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The Supreme Court affirmed the decision of the court of appeals affirming the decision of the Virginia Workers’ Compensation Commission not to award Appellant benefits after he was injured while renovating a historic school building, holding that Appellant did not meet his burden of proving his statutory-employer claim for workers’ compensation benefits. Appellant sought benefits against a church and its historical society, alleging that these entities were his statutory employers. The Commission denied benefits, holding that none of the defendants were Appellant’s direct employer and that the church and the historical society were not Appellant’s statutory employers. The court of appeals affirmed. The Supreme Court affirmed, holding that the Commission applied the correct legal standard and acted within its fact-finding discretion in concluding that Appellant had failed to prove that the church or the historical society were his statutory employers. View "Jeffreys v. Uninsured Employer's Fund" on Justia Law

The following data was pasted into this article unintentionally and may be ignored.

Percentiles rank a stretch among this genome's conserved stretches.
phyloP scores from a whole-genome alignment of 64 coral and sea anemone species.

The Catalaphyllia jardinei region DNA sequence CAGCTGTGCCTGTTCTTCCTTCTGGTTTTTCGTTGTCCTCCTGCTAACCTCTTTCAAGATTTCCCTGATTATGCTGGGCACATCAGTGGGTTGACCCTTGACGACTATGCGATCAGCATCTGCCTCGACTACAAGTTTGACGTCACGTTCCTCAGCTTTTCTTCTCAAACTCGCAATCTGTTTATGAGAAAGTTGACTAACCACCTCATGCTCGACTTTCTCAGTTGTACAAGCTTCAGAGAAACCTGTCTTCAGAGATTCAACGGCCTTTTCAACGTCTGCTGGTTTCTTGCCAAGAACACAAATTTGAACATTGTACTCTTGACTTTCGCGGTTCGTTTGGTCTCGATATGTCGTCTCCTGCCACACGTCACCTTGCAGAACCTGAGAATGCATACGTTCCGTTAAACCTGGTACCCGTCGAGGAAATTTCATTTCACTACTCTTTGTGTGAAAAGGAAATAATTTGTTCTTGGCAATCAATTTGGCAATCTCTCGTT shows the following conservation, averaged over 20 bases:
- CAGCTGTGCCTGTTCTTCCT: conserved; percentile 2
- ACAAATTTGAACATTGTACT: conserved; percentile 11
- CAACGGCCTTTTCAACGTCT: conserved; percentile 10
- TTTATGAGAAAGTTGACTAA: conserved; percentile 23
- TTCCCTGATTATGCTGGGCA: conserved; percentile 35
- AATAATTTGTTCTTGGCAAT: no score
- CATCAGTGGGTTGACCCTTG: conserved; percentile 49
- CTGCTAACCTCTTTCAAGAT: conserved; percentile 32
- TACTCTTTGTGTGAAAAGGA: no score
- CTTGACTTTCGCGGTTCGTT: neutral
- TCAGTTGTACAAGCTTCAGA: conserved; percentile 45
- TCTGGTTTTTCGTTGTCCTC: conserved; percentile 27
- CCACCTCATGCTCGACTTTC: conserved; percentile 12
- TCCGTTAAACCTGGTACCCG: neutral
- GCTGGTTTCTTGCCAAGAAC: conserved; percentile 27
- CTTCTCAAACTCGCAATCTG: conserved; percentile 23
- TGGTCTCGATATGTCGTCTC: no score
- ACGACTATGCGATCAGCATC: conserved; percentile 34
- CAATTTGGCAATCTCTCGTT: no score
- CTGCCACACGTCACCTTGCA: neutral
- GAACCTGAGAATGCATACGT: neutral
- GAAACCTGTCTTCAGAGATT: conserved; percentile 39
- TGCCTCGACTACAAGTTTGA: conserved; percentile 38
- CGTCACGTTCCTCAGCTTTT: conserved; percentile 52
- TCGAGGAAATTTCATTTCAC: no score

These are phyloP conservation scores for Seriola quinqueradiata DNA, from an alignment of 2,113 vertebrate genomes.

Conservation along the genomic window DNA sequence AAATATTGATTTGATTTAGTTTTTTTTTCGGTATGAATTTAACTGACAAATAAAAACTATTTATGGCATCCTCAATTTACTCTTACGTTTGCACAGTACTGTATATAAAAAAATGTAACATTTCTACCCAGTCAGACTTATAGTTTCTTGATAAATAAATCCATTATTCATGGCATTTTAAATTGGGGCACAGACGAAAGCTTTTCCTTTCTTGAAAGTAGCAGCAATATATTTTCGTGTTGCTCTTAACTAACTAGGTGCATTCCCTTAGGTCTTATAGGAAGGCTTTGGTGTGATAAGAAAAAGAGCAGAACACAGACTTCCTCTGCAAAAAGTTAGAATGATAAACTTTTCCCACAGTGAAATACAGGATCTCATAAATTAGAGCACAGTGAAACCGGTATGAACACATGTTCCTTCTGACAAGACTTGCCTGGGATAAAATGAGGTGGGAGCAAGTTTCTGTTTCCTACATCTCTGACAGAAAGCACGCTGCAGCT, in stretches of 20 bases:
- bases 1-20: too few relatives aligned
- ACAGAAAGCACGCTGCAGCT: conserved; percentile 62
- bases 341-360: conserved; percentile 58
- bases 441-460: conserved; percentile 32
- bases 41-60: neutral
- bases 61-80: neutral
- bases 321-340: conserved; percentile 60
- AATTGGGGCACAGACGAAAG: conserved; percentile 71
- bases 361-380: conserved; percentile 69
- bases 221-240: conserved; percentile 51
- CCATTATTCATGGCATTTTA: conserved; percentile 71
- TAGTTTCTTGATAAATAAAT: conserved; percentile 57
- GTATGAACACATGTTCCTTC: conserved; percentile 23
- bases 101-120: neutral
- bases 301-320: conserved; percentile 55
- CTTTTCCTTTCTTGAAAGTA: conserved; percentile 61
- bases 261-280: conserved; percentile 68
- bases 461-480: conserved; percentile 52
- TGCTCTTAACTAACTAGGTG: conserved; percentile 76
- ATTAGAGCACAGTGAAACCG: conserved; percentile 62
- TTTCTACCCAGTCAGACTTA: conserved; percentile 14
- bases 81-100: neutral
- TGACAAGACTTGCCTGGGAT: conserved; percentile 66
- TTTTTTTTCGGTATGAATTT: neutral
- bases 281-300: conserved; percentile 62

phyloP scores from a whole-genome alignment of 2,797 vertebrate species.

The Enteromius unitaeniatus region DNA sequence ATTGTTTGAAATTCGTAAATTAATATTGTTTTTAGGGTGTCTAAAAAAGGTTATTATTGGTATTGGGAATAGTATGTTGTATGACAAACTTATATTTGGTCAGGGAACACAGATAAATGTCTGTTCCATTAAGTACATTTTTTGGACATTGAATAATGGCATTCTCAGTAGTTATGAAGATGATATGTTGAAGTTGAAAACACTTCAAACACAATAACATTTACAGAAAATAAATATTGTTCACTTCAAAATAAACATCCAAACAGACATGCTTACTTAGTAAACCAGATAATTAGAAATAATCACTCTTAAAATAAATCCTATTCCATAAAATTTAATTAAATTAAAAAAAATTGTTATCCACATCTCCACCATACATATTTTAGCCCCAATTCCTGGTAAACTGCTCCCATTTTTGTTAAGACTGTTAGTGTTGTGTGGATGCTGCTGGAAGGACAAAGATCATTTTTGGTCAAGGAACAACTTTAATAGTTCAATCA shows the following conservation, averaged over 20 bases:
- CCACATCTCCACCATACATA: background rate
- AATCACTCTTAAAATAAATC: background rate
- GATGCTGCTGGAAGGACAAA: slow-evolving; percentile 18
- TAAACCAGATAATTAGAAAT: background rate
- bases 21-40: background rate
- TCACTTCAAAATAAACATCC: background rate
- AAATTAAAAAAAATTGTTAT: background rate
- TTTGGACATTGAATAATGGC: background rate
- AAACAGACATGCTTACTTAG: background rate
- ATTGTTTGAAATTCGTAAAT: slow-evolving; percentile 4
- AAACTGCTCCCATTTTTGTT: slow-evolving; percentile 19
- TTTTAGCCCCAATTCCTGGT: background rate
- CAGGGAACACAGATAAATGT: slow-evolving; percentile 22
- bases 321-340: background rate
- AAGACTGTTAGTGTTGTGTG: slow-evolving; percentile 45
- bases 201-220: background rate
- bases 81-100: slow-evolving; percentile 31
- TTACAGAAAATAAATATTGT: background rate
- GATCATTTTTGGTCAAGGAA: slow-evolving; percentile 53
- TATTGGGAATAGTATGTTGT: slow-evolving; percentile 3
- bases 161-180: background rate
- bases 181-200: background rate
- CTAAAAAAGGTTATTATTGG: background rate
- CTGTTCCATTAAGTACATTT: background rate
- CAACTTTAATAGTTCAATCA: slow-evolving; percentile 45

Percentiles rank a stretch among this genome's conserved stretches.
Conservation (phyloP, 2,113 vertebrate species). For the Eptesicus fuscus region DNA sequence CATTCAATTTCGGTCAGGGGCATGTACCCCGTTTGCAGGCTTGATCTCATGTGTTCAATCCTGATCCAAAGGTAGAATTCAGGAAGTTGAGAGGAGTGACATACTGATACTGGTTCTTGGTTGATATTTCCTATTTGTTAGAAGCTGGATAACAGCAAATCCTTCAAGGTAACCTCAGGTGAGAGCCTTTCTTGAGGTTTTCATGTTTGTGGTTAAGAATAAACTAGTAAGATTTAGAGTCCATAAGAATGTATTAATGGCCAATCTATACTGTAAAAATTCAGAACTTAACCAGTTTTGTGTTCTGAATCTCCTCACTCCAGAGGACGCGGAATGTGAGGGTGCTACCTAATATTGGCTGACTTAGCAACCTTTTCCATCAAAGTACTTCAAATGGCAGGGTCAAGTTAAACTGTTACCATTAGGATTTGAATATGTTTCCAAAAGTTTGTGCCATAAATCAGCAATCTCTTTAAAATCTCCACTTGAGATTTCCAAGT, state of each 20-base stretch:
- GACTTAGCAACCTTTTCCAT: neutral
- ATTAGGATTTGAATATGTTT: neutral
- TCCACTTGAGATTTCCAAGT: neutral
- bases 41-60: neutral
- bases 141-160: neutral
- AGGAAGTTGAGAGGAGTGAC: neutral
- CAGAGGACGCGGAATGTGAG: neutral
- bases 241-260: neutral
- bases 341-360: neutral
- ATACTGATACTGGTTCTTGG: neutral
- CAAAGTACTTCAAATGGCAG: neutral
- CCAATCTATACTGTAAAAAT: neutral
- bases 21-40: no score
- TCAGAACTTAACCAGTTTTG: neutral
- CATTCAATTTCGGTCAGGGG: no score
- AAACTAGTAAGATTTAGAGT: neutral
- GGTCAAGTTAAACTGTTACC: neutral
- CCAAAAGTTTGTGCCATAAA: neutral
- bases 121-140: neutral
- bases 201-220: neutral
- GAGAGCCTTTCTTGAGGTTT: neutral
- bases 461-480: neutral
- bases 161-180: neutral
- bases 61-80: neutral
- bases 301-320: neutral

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In this appeal by a railroad corporation (Defendant) from a judgment in favor of one of its employees (Plaintiff) in an action brought under the Federal Employers’ Liability Act (FELA), 45 U.S.C. 51 through 59, the Supreme Court affirmed the judgment of the circuit court, holding that the circuit court did not err in admitting certain testimony or in granting Defendant’s motions to strike and to set aside the verdict. After a jury trial, the circuit court entered judgment on the verdict and awarded Plaintiff damages. The Supreme Court affirmed, holding (1) there was no merit to Defendant’s argument that the circuit court erred in admitting expert testimony; and (2) the evidence was sufficient to create a jury issue with regard to causation, and, armed with a jury verdict in his favor approved by the trial court, Plaintiff was entitled to have the evidence and the inferences reasonably drawn from it viewed in the light most favorable to him. View "Norfolk Southern Railway Co. v. Sumner" on Justia Law